Eli Lilly’s decision to lower the list price of its most popular insulin product by 70 percent in the final months of 2023 will save the company millions of dollars it would have paid in rebates to state Medicaid programs starting in 2024, POLITICO’s David Lim reports.
State Medicaid programs would have generated about $150 in revenue for every vial of Humalog they purchased had Lilly not capped its prices — about $140 million in revenue nationally — based on calculations by Sean Dickson, a drug-pricing expert at the nonprofit West Health Policy Center. That number is a fraction of Lilly’s $28.5 billion in revenue last year and doesn’t amount to a large proportion of Medicaid funding.
The Medicaid Drug Rebate Program, established in 1990 to help offset the cost of providing outpatient prescription drugs to low-income patients, requires drugmakers to pay a rebate to state and federal governments.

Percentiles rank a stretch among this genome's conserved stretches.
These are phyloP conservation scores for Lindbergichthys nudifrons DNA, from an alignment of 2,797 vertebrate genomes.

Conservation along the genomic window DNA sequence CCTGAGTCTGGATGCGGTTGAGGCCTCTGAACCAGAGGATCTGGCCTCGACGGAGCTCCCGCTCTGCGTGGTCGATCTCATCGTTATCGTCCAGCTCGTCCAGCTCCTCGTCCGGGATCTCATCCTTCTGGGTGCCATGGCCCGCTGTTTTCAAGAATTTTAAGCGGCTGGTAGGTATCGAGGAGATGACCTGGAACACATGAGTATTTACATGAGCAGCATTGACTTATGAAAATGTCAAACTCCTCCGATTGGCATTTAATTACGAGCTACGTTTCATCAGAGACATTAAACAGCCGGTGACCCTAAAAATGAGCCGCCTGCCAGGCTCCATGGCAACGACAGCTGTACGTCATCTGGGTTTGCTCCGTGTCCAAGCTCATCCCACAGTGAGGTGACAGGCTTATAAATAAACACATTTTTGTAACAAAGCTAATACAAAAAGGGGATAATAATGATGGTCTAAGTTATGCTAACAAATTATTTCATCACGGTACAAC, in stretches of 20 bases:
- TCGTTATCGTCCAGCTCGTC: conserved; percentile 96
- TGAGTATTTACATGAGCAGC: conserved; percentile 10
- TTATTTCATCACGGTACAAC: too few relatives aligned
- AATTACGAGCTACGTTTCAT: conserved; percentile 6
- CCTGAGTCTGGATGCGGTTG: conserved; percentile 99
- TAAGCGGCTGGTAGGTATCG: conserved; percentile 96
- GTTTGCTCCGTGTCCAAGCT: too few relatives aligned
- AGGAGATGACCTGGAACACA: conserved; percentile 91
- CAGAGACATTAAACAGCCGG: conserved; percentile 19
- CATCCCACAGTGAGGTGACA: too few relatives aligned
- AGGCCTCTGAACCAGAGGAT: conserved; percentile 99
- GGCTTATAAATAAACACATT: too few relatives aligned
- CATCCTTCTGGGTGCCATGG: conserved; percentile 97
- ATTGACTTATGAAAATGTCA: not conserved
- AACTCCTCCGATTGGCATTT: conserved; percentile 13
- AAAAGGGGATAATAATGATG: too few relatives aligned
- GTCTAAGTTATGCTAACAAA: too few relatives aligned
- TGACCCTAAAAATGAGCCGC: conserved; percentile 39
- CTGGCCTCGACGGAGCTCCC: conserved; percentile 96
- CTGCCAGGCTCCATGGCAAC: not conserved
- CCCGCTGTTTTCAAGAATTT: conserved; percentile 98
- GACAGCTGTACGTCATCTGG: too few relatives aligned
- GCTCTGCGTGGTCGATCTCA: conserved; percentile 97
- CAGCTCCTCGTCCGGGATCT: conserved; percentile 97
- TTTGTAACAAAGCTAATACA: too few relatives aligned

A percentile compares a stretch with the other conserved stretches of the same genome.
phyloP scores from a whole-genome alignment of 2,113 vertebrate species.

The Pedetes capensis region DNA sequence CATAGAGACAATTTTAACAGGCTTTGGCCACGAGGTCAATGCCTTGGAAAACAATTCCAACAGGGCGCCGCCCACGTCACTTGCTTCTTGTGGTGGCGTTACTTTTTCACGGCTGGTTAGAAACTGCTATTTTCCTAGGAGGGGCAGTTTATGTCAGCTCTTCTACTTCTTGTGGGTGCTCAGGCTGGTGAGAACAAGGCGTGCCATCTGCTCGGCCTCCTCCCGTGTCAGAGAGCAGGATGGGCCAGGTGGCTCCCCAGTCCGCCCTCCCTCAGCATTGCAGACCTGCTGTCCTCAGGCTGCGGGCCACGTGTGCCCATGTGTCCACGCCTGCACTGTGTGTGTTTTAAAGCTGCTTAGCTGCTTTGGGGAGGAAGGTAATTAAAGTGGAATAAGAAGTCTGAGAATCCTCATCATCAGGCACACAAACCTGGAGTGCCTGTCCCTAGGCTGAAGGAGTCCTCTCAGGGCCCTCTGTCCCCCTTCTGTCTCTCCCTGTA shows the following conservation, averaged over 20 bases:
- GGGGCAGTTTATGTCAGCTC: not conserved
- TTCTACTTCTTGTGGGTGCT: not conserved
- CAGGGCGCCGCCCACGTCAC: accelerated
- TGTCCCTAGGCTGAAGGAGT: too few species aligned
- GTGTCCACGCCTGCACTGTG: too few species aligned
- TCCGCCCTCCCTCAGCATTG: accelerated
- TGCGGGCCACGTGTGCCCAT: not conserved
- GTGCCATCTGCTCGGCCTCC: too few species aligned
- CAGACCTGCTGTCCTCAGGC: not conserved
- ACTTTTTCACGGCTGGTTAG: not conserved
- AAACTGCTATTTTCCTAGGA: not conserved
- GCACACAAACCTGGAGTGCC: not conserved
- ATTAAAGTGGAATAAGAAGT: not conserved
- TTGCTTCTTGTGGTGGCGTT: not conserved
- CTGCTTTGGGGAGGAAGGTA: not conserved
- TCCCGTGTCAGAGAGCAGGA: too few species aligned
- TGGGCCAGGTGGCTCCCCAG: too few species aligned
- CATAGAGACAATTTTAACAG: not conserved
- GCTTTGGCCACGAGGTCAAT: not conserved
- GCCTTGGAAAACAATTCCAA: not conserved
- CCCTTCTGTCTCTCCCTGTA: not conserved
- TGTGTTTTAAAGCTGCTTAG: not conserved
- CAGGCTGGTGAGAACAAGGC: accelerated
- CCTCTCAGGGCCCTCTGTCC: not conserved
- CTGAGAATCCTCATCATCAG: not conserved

The rebate has historically been capped at 100 percent of the average manufacturer price, but the cap will be eliminated in 2024 under a provision tucked into the 2021 American Rescue Plan. When that provision takes effect in January, manufacturers might be forced to pay rebates for drugs that are greater than what states pay to purchase them.
What Lilly says: Lilly has worked for “a long time” toward its price-cut announcement and cap on out-of-pocket costs at $35 or less a month, said Antoinette Forbes, Lilly associate vice president of public affairs.
“A variety of factors, including a changing marketplace and legislative environment, contributed to the decision and timing of reducing list prices,” Forbes said in a statement.